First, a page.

Should the citizens of Carson City trust their tax dollars with an engineering firm to spend $19.5 million (give or take $10.5 million) on the gamble of flood control? At the end of the line where the collected water will drain into the Carson River, will these "pipes" be located above the banks of the Carson River to allow the water collected to dump into the river?
This is an important issue because if the river rises above these "pipes," it will render the pipes ineffective as they will not drain, but merely back up. With the money being proposed, could we build four foot wide sidewalks along King Street that could be hydraulically raised 90 degrees during a flood (to create a temporary "King River") for less money?
Remember the Mississippi River floods? Mother Nature proved to us (again) that man could only do so much to control her wrath of rain. If a repeat of the Carson floods of '97 occurs, I seriously doubt if there is anything we can do to prevent damage. We can just try to minimize it.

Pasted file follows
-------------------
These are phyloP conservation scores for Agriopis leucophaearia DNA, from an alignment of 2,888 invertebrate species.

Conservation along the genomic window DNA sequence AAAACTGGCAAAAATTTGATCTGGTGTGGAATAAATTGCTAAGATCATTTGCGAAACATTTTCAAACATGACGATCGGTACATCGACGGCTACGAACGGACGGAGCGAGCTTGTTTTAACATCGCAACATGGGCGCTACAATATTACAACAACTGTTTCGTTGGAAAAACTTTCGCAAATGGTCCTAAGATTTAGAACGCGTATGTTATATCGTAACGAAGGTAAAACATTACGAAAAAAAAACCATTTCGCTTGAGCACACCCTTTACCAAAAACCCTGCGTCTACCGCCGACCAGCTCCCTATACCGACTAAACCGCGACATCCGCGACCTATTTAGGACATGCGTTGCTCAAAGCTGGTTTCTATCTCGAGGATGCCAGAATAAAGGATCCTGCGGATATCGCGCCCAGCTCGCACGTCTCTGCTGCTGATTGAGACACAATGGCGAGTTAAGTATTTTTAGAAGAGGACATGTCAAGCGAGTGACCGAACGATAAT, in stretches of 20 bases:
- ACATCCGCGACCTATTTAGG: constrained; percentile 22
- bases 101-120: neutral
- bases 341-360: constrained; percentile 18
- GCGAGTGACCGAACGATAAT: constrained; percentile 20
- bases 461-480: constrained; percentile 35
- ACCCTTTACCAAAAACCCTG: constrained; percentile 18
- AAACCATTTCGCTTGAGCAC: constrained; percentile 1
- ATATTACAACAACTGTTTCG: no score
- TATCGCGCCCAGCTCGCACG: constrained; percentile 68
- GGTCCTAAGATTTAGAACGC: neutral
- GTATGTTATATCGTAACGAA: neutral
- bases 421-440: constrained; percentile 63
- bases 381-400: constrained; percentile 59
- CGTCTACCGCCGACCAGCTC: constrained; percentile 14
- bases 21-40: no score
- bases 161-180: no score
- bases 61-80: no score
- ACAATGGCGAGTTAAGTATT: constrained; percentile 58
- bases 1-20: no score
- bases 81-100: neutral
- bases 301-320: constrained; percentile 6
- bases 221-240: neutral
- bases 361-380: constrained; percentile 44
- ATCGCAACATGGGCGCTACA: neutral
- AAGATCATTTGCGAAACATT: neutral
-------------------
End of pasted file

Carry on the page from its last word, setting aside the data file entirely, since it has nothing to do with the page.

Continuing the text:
As much as I hate to see the federal government involved in local issues, I believe the Corps of Engineers should render its opinion as to what may be necessary to control our floods and what can be utilized to minimize damage.
Certainly, though, the citizens of Carson City should object to the "give or take $10.5 million" policy. City officials want to know if the community is getting "sticker shock." I'd say this is more like billboard shock! $10,500,000 divided by the approximate number of Carson City citizens (50,000) is $210 per citizen (including children).
Let's assume that the taxes needed to fund this extravaganza would be in the form of increased property taxes. Then, homeowners beware as this "give or take" price could well exceed $1,000 per homeowner! That's a whole lot of give or take for something that may or may not work. And you thought my hydraulic sidewalk system was stupid. I'd value an opinion by the Corps of Engineers on this project.